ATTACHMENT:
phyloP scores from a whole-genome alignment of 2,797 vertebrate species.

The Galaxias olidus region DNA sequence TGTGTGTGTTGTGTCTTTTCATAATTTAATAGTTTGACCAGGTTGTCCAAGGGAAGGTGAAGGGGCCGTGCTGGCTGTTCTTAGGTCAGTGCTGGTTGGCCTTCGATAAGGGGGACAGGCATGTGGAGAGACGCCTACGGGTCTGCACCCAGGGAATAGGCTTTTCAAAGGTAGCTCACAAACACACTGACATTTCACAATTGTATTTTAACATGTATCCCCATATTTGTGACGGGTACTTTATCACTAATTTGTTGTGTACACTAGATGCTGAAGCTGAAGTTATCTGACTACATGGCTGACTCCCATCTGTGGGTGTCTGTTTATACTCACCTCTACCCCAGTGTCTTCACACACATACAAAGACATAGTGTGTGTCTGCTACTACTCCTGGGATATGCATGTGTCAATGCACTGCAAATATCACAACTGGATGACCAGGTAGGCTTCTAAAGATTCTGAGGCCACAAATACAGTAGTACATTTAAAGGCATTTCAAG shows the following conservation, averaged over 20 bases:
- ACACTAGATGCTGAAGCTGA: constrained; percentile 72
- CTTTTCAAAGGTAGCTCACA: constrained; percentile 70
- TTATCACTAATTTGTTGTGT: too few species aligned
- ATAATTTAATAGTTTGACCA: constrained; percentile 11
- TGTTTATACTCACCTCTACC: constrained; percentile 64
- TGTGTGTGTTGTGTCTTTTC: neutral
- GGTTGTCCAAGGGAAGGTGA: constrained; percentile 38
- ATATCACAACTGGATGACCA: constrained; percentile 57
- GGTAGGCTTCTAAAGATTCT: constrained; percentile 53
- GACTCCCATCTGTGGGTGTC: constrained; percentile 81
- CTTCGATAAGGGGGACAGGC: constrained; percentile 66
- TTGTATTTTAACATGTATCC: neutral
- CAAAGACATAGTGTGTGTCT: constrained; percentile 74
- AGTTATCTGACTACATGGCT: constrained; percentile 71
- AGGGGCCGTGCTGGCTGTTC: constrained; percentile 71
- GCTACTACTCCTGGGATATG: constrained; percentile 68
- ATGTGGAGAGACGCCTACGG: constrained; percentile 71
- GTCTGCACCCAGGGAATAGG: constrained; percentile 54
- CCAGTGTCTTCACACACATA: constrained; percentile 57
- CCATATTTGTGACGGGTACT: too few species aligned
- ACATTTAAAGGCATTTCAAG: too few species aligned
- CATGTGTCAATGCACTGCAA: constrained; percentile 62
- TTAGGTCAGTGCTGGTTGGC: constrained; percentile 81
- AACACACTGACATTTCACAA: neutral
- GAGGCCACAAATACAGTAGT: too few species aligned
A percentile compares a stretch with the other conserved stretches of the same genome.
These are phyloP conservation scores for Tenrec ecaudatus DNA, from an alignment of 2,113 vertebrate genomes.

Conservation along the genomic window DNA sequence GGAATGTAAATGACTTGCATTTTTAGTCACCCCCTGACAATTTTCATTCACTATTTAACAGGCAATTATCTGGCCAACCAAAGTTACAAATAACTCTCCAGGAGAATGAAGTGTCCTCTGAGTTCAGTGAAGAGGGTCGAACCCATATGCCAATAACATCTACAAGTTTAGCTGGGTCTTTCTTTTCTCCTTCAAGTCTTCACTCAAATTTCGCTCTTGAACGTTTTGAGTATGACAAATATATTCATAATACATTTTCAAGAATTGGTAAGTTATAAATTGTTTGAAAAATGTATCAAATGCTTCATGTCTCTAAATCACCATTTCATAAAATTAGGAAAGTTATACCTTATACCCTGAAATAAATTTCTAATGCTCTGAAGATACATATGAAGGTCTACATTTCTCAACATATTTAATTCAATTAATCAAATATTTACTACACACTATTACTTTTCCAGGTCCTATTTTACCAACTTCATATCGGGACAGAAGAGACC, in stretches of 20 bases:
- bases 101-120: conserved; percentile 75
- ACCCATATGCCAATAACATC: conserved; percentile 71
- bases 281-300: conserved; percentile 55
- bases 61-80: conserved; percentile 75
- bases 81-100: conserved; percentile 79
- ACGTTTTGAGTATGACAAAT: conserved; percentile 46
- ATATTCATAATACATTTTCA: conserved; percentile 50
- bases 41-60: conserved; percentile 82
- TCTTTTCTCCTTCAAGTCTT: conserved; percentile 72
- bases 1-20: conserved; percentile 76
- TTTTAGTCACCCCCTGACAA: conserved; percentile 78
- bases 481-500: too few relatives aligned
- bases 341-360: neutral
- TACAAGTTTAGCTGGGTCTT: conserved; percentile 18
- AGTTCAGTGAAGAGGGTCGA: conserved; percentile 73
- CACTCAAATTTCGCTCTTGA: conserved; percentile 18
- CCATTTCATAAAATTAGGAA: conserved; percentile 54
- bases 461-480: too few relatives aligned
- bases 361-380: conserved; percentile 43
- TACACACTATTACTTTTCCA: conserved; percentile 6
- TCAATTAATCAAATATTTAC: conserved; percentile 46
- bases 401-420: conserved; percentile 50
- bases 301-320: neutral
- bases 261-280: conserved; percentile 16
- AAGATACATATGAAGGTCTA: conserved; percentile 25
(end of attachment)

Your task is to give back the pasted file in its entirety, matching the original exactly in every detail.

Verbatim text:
phyloP scores from a whole-genome alignment of 2,797 vertebrate species.

The Galaxias olidus region DNA sequence TGTGTGTGTTGTGTCTTTTCATAATTTAATAGTTTGACCAGGTTGTCCAAGGGAAGGTGAAGGGGCCGTGCTGGCTGTTCTTAGGTCAGTGCTGGTTGGCCTTCGATAAGGGGGACAGGCATGTGGAGAGACGCCTACGGGTCTGCACCCAGGGAATAGGCTTTTCAAAGGTAGCTCACAAACACACTGACATTTCACAATTGTATTTTAACATGTATCCCCATATTTGTGACGGGTACTTTATCACTAATTTGTTGTGTACACTAGATGCTGAAGCTGAAGTTATCTGACTACATGGCTGACTCCCATCTGTGGGTGTCTGTTTATACTCACCTCTACCCCAGTGTCTTCACACACATACAAAGACATAGTGTGTGTCTGCTACTACTCCTGGGATATGCATGTGTCAATGCACTGCAAATATCACAACTGGATGACCAGGTAGGCTTCTAAAGATTCTGAGGCCACAAATACAGTAGTACATTTAAAGGCATTTCAAG shows the following conservation, averaged over 20 bases:
- ACACTAGATGCTGAAGCTGA: constrained; percentile 72
- CTTTTCAAAGGTAGCTCACA: constrained; percentile 70
- TTATCACTAATTTGTTGTGT: too few species aligned
- ATAATTTAATAGTTTGACCA: constrained; percentile 11
- TGTTTATACTCACCTCTACC: constrained; percentile 64
- TGTGTGTGTTGTGTCTTTTC: neutral
- GGTTGTCCAAGGGAAGGTGA: constrained; percentile 38
- ATATCACAACTGGATGACCA: constrained; percentile 57
- GGTAGGCTTCTAAAGATTCT: constrained; percentile 53
- GACTCCCATCTGTGGGTGTC: constrained; percentile 81
- CTTCGATAAGGGGGACAGGC: constrained; percentile 66
- TTGTATTTTAACATGTATCC: neutral
- CAAAGACATAGTGTGTGTCT: constrained; percentile 74
- AGTTATCTGACTACATGGCT: constrained; percentile 71
- AGGGGCCGTGCTGGCTGTTC: constrained; percentile 71
- GCTACTACTCCTGGGATATG: constrained; percentile 68
- ATGTGGAGAGACGCCTACGG: constrained; percentile 71
- GTCTGCACCCAGGGAATAGG: constrained; percentile 54
- CCAGTGTCTTCACACACATA: constrained; percentile 57
- CCATATTTGTGACGGGTACT: too few species aligned
- ACATTTAAAGGCATTTCAAG: too few species aligned
- CATGTGTCAATGCACTGCAA: constrained; percentile 62
- TTAGGTCAGTGCTGGTTGGC: constrained; percentile 81
- AACACACTGACATTTCACAA: neutral
- GAGGCCACAAATACAGTAGT: too few species aligned
A percentile compares a stretch with the other conserved stretches of the same genome.
These are phyloP conservation scores for Tenrec ecaudatus DNA, from an alignment of 2,113 vertebrate genomes.

Conservation along the genomic window DNA sequence GGAATGTAAATGACTTGCATTTTTAGTCACCCCCTGACAATTTTCATTCACTATTTAACAGGCAATTATCTGGCCAACCAAAGTTACAAATAACTCTCCAGGAGAATGAAGTGTCCTCTGAGTTCAGTGAAGAGGGTCGAACCCATATGCCAATAACATCTACAAGTTTAGCTGGGTCTTTCTTTTCTCCTTCAAGTCTTCACTCAAATTTCGCTCTTGAACGTTTTGAGTATGACAAATATATTCATAATACATTTTCAAGAATTGGTAAGTTATAAATTGTTTGAAAAATGTATCAAATGCTTCATGTCTCTAAATCACCATTTCATAAAATTAGGAAAGTTATACCTTATACCCTGAAATAAATTTCTAATGCTCTGAAGATACATATGAAGGTCTACATTTCTCAACATATTTAATTCAATTAATCAAATATTTACTACACACTATTACTTTTCCAGGTCCTATTTTACCAACTTCATATCGGGACAGAAGAGACC, in stretches of 20 bases:
- bases 101-120: conserved; percentile 75
- ACCCATATGCCAATAACATC: conserved; percentile 71
- bases 281-300: conserved; percentile 55
- bases 61-80: conserved; percentile 75
- bases 81-100: conserved; percentile 79
- ACGTTTTGAGTATGACAAAT: conserved; percentile 46
- ATATTCATAATACATTTTCA: conserved; percentile 50
- bases 41-60: conserved; percentile 82
- TCTTTTCTCCTTCAAGTCTT: conserved; percentile 72
- bases 1-20: conserved; percentile 76
- TTTTAGTCACCCCCTGACAA: conserved; percentile 78
- bases 481-500: too few relatives aligned
- bases 341-360: neutral
- TACAAGTTTAGCTGGGTCTT: conserved; percentile 18
- AGTTCAGTGAAGAGGGTCGA: conserved; percentile 73
- CACTCAAATTTCGCTCTTGA: conserved; percentile 18
- CCATTTCATAAAATTAGGAA: conserved; percentile 54
- bases 461-480: too few relatives aligned
- bases 361-380: conserved; percentile 43
- TACACACTATTACTTTTCCA: conserved; percentile 6
- TCAATTAATCAAATATTTAC: conserved; percentile 46
- bases 401-420: conserved; percentile 50
- bases 301-320: neutral
- bases 261-280: conserved; percentile 16
- AAGATACATATGAAGGTCTA: conserved; percentile 25